China Relishes Prospect of Getting Upper Hand
by Manuel L. Quezon III
The National People’s Congress of the People’s Republic of China is, true to Communist practice, pretty much a rubber stamp sort of assembly. What it decides to legislate has been previously decided within the politburo, and therefore not only carries the full weight of law, but reflects a consensus among Chinese leaders. And so when senior legislator Wang Zhaoguo “proposed” new legislation that would enumerate the requirements for China taking action against Taiwan, alarm bells rang from Southeast Asia to Washington.
Coming at the heels of a rumored visit by US Secretary of State Condoleezza Rice to Beijing, it’s tempting to speculate whether this is Chinese saber-rattling in order to exact concessions from the United States. The proposed “anti-secession law,” after all, serves to codify the procedure for taking belligerent action against Taiwan, presumably under certain conditions. The most certain condition for triggering a mainland Chinese response against Taiwan has been obvious for decades: A declaration by the Taiwanese that they are dropping the fiction of being the “Republic of China,” and instead, a sovereign nation known as Taiwan. Such a declaration, Beijing has thundered, decade after decade, means war and invasion.
During the Cold War, Taiwan had certain things on its side. Until Richard Nixon came along, Taiwan was recognized by the United States as the de jure, or legal, government of China. Since Nixon, diplomatic recognition has shifted to Beijing but Taiwan remains, in every sense of the word, an American protectorate. By law, the United States is obligated to defend the territorial integrity of Taiwan. The result has been a clumsy ballet between the People’s Liberation Army of China, which mounts an elaborate display of amphibious operations and naval maneuvers (increasingly with a ballistic missile component), and the armed forces of the United States, represented by aircraft carriers just as routinely dispatched to the vicinity of the Taiwan straits. In addition, for decades, Taiwan managed to assert its identity by maintaining diplomatic relations with a dwindling number of countries interested in Taiwanese investments.
So long as China remained somewhere in the 1950s as far as military technology was concerned, and was perceived as a minor global economic player, the status quo could comfortably overcome the saber-rattling required to proclaim Chinese national pride. Since the 1990s, however, the dizzying growth of China’s economy has turned it into a kind of black hole, sucking in not only investments from America and Taiwan, but also a staggering quantity of resources, from steel to oil. With China’s remarkable growth has come a burgeoning sense of being a superpower-in-waiting, reflected in China’s aggressive diplomacy in what was Taiwan’s last bulwark of diplomatic recognition, South America. If Teddy Roosevelt enunciated the American dictum of speaking softly and carrying a big stick, China has raised the ante by speaking softly and carrying both a big stick and a big wallet.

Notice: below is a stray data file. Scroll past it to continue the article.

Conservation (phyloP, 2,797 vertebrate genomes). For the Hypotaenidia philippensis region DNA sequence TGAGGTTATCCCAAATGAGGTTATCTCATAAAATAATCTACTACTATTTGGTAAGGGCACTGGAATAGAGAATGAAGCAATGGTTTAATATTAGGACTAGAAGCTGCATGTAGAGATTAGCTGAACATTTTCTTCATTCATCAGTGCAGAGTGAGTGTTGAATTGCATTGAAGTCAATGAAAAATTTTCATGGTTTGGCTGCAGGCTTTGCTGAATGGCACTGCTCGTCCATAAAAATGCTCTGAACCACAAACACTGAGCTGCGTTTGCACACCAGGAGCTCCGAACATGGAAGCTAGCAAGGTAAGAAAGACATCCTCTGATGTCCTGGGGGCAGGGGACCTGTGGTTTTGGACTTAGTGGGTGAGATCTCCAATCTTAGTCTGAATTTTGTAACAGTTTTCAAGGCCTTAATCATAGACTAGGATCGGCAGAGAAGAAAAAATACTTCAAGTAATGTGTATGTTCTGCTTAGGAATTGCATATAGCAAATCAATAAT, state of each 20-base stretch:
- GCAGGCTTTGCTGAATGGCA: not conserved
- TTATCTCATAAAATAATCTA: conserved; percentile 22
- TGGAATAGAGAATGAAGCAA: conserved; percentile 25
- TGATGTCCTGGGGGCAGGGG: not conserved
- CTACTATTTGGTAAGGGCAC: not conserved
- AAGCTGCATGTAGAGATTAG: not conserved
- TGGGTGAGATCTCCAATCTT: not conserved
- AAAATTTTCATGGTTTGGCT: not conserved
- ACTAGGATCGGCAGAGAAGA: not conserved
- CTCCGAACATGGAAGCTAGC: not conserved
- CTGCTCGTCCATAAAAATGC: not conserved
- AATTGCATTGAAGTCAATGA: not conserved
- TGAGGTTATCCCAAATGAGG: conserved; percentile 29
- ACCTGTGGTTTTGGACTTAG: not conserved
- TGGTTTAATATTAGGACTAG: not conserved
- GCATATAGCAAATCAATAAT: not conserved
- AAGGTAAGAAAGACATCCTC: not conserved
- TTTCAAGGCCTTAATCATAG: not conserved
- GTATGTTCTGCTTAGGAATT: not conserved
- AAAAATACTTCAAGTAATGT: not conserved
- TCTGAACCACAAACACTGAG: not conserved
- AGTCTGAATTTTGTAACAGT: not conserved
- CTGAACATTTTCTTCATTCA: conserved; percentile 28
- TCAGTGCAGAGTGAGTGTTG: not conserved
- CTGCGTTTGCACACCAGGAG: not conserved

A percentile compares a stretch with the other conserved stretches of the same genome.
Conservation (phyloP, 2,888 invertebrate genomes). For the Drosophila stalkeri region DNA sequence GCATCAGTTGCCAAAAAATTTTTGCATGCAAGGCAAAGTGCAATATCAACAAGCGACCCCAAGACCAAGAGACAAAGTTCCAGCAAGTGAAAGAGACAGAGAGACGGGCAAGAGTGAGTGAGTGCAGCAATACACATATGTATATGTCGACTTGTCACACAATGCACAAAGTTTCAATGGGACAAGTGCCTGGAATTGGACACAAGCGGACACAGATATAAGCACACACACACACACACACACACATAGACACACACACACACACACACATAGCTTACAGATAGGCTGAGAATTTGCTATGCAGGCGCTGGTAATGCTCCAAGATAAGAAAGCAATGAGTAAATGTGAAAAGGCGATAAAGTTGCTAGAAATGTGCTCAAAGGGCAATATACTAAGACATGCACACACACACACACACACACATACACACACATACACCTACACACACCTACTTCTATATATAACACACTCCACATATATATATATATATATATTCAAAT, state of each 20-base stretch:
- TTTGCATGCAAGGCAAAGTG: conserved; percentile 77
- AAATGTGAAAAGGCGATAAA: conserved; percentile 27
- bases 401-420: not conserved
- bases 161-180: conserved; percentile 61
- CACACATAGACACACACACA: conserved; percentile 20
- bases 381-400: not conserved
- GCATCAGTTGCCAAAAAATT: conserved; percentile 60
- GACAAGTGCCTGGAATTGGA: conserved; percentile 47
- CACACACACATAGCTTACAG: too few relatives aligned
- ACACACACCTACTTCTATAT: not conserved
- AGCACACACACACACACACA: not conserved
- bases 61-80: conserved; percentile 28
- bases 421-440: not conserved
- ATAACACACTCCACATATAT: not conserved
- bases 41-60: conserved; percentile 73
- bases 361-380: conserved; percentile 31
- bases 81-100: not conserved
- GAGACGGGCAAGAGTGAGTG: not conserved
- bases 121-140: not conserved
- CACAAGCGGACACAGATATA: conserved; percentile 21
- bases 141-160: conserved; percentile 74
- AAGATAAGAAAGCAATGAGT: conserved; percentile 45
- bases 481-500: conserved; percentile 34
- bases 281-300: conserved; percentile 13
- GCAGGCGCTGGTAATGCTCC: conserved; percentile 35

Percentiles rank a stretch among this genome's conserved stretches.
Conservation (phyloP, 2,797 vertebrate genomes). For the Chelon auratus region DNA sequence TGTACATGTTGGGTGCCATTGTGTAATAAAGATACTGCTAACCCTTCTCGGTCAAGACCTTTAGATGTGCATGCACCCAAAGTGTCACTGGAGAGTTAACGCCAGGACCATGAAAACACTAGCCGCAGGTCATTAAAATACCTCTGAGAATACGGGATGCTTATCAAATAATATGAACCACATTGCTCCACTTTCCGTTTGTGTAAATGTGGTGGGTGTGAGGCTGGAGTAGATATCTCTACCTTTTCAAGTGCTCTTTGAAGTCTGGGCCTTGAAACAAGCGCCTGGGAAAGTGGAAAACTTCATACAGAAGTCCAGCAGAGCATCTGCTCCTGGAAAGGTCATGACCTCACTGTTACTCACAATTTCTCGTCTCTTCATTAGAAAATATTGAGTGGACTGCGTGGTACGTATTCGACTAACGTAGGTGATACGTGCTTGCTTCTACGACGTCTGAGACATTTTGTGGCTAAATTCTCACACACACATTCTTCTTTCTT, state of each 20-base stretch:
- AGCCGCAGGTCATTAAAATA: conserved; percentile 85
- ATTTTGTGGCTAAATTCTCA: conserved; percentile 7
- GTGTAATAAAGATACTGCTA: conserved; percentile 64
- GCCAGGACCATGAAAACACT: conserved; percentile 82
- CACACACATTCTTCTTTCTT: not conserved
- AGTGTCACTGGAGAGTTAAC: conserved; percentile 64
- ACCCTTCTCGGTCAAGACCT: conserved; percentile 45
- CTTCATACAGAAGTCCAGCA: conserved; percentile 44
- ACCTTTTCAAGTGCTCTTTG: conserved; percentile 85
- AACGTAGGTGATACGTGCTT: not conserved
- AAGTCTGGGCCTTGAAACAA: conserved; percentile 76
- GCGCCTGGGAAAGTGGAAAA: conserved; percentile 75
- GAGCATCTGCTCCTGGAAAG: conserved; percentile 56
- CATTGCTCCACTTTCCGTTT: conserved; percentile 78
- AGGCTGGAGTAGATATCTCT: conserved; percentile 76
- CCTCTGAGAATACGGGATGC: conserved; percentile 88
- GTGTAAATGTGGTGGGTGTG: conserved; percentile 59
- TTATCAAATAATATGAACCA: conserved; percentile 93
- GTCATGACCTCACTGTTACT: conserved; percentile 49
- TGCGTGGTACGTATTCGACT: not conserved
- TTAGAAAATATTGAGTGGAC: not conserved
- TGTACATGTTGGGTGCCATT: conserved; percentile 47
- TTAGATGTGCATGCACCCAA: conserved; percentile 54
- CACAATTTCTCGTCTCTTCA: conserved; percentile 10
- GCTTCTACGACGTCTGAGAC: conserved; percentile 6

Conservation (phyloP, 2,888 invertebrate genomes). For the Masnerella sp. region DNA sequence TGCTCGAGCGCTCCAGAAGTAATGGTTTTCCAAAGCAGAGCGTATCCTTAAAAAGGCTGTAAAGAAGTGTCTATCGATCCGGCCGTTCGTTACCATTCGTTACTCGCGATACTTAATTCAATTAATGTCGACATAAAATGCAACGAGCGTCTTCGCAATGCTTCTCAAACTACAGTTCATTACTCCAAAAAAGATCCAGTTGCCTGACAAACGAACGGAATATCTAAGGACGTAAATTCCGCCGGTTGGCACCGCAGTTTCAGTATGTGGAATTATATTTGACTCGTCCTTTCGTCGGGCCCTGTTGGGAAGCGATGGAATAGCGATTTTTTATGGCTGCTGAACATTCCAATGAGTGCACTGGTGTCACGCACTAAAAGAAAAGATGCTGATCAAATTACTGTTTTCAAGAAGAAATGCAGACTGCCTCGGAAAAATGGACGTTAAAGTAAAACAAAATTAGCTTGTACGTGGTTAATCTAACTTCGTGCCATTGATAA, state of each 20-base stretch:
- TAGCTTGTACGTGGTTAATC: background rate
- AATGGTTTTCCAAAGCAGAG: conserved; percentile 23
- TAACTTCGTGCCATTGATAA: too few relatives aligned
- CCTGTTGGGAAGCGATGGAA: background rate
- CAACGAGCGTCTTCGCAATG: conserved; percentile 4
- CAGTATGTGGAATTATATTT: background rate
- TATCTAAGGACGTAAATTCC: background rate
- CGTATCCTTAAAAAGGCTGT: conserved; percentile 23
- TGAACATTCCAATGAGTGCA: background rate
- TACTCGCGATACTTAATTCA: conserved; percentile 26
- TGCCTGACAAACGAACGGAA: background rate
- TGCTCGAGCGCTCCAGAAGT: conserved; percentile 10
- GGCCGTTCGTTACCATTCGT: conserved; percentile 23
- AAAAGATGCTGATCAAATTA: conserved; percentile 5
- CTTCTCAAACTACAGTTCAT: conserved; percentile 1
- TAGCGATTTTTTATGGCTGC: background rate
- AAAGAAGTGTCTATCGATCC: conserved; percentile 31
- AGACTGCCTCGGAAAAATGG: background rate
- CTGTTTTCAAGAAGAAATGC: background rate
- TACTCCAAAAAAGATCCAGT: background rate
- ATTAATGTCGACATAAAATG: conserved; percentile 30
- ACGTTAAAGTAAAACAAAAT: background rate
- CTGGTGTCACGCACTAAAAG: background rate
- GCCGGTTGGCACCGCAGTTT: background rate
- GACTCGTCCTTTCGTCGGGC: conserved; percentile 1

A Chinese friend once put it to me simply, the last time tempers rose on either side of the Taiwan Strait. “Invade Taiwan?” he sniffed, “ultimately easy once crossing the strait is figured out. China would simply flood Taiwan with soldiers.”
While it may seem strange to think of China sending every one of its 2.5 million troops as part of an invasion force, the scale of a Chinese invasion would surely be massive. For all its newly-acquired Western-style economic pragmatism, China remains firmly in the Socialist camp of waging war: From Russia fighting Hitler, to North Korea and China fighting the United States, Socialist war retains flooding the enemy with soldiers as one of its basic principles.
The missing link in the past was economic leverage. The best general is the one who wins without having to fire a shot -didn’t Sun Tzu wrote that eons ago? If one takes a page from the Ronald Reagan playbook — his determination to use the superiority of the American economic system to bankrupt Russia in an ever-escalating game of military one-upmanship in both the quality of military men and their materiel — then China increasingly has the capability vis a vis Taiwan.
As I’ve mentioned, on the diplomatic front, China is advancing into South America, imperiling both the traditional hegemony of America in that continent, as well as the tattered remnants of Taiwan’s diplomatic respectability. Economically, China is a bottomless pit for American and Taiwanese investments, tying them firmly to the business interests of those nations as well as the global economic order. On the other hand, the United States is finding its ability to affect the diplomatic decisions of other regional blocs weakening, with the European Union for one, toying with the idea of lifting sanctions in place since the Tianamen Square massacre.
In the immediate aftermath of the collapse of the Soviet Union, American policy makers renewed their focus on China as a potential successor rival to the USSR. The attractiveness of China’s investment climate and the rise of the War on Terror shifted attention for a time. Now, however, the most recent case of Chinese saber-rattling has brought back the image of a menacing rival on the world stage. After decades of a Sino-American standoff, certainly China relishes the prospect of finally gaining the upper hand.